Fiat 500 design story: reinventing an icon
The Fiat 500 Electric’s lead designer explains that reimagining a style icon isn’t as easy as it looks…
It's not in the interests of any designer to make everyone think a job was simple. But Klause Busse, FCA’s group design boss for the EMEA region, is candid as he boils the essence of the Fiat 500 down to two elements. He believes it’s all about the silhouette and the grille. Look after those features – cherish them, protect them – and the rest will come together.
When the project to create a third 500 started, Busse and his team at Centro Stile in Turin were quick to get their list of requirements across to the engineers working on the car’s electric underpinnings. “The initial months of the project were focused on what the platform was going to be,” Busse recalls. “Number one priority for us was the silhouette, because the 500 has a unique look. You can recognise a 500 from a long way away.
“It’s a legacy of the original 1957 car,” he adds, “because its engine was in the rear. But the 2007 car maintained it, and we knew we had to with the new 500. We played with some things, but there’s not much deviation before it starts to become not the 500. It is a very magic recipe.”
The 500 Electric’s front end wasn’t quite so simple, and the look of the headlights in particular gave Busse and his team real headaches. “On the original car, the clamshell hood’s cutline was uninterrupted, with the headlights beneath it,” he explains. “It gave the car a certain seriousness. Then the 2007 took the ‘eyes’, made them bigger, moved them up, interrupted the clamshell line and made the car a bit more optimistic, friendly and happy.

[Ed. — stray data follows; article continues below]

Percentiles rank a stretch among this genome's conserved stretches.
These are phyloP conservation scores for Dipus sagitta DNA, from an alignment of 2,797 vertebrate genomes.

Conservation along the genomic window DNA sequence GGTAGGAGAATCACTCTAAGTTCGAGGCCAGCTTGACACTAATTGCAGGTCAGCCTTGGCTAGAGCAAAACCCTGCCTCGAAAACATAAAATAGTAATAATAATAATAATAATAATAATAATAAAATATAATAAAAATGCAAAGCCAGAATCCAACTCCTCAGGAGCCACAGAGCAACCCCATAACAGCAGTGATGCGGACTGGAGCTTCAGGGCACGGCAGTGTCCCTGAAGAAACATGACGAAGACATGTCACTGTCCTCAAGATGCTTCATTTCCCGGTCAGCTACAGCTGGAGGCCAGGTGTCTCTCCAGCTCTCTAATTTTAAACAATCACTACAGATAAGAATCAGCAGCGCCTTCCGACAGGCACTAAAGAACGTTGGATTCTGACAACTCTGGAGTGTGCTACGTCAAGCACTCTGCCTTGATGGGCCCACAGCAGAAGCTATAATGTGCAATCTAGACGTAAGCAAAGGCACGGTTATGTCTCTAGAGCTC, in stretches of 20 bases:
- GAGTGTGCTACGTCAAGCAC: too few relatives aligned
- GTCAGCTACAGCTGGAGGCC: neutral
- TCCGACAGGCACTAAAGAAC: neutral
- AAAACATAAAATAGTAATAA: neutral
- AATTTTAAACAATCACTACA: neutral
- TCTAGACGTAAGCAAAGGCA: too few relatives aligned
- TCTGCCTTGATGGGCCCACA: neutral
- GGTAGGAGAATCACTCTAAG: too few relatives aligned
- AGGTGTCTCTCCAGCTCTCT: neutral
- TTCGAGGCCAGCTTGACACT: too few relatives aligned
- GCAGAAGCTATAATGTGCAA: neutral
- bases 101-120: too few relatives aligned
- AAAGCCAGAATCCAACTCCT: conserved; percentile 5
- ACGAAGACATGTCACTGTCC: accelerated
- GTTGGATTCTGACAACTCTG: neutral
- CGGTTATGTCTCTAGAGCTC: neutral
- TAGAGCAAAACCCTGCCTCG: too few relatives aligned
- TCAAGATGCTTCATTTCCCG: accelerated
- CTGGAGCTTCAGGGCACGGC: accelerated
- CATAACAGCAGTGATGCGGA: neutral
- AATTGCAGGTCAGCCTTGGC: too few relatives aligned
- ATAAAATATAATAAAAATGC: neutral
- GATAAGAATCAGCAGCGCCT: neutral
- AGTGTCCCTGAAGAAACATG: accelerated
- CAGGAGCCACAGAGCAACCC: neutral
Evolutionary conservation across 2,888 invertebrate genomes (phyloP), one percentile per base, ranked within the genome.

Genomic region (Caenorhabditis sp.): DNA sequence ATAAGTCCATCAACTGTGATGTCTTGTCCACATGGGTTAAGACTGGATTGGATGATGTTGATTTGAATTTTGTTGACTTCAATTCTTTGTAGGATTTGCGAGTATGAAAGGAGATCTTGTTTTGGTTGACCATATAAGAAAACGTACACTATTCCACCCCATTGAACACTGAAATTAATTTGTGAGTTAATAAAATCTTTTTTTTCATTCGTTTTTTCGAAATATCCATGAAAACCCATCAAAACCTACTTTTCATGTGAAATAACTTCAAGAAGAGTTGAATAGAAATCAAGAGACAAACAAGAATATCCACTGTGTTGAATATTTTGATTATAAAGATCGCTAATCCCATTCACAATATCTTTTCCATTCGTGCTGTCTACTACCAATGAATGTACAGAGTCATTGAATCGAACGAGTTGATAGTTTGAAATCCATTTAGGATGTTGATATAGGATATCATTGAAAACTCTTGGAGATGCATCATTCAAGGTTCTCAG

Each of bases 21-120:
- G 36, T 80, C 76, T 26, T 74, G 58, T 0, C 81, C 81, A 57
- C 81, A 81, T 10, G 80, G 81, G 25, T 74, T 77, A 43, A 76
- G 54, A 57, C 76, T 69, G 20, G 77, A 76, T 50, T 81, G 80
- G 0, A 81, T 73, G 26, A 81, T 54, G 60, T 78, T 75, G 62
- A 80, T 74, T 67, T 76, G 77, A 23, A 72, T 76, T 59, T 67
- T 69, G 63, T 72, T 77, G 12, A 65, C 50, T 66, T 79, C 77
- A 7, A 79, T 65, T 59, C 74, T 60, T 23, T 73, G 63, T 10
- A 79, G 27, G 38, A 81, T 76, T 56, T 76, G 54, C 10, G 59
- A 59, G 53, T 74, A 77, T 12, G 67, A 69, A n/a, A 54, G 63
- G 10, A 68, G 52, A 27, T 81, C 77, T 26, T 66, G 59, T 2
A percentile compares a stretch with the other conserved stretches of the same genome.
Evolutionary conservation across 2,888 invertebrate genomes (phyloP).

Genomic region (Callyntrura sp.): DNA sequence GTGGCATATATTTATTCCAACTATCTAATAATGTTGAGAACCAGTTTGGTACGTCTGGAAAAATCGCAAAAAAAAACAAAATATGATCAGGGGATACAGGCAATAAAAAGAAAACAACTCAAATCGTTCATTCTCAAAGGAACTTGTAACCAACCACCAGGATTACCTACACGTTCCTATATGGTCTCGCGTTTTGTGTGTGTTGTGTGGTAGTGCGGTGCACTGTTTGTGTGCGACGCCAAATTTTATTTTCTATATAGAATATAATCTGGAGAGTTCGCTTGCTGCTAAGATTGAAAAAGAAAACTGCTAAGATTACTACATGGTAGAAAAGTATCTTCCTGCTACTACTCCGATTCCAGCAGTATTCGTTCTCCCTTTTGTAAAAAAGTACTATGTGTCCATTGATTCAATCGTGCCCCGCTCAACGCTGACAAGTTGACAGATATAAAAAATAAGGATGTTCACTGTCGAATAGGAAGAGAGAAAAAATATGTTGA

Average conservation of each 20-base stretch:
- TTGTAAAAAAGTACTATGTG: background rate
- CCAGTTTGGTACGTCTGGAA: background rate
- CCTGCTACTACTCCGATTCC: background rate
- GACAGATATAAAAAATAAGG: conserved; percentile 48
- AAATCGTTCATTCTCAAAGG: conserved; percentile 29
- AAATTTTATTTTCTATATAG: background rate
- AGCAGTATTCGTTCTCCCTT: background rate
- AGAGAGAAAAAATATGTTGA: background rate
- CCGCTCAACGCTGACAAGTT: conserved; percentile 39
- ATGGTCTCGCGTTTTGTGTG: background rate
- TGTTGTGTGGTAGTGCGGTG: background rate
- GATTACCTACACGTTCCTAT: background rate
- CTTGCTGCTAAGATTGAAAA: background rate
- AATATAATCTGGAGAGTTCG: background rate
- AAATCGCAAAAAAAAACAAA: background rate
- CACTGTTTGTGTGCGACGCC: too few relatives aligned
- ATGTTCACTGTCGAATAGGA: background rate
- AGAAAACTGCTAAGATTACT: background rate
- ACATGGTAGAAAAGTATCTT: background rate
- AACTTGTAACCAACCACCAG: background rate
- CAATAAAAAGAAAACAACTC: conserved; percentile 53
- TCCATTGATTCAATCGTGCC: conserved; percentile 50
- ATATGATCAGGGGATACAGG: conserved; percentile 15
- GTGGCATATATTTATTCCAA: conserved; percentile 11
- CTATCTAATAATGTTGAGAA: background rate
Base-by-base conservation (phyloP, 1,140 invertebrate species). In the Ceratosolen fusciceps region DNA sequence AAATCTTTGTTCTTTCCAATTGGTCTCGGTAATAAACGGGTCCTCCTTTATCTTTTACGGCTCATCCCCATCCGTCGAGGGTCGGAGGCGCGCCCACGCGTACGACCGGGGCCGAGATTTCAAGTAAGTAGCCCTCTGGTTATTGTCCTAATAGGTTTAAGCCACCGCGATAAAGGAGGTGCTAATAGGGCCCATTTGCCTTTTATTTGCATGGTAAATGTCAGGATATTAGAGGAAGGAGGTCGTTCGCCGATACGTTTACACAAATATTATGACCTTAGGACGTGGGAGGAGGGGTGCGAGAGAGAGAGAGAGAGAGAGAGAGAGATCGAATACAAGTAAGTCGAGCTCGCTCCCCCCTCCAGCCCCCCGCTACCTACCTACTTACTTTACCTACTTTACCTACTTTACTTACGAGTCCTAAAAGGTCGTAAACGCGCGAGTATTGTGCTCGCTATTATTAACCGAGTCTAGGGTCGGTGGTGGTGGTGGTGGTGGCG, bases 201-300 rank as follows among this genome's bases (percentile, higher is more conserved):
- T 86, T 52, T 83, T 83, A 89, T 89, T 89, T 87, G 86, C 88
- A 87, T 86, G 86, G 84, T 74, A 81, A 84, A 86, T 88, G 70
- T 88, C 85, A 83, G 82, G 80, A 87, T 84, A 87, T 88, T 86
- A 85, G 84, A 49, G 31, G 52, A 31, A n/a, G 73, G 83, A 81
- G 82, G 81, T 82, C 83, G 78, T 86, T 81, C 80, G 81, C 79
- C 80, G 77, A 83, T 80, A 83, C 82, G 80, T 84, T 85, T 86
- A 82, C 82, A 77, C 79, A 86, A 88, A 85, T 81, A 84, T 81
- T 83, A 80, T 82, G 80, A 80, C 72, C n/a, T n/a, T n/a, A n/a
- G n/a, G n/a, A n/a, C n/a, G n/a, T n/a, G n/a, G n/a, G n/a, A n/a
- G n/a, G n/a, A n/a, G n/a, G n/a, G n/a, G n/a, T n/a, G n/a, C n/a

“For a long time we were playing with the idea of how we could get some of the ‘seriousness’ of the ’57car without losing the ‘optimism’ of the 2007 version.
“In the end, it was a beautiful key moment in the process. It was late in the evening, there was the designer of the car, the chief of the studio and myself, all sitting at a desk, sketching. And this idea emerged, to let the 1957 car’s line cut through the lights. We took this idea to engineering and they were able to design a two-piece headlight for us, where the daytime running light is on the hood, and the main light function is beneath that cutline.
“I’m really happy with how it turned out. It’s a great example of how a project like this is a combination of many people, with so many ideas and abilities. We had a creative moment, but it couldn’t have worked without engineering too. And that can be said for so many elements on this car.”
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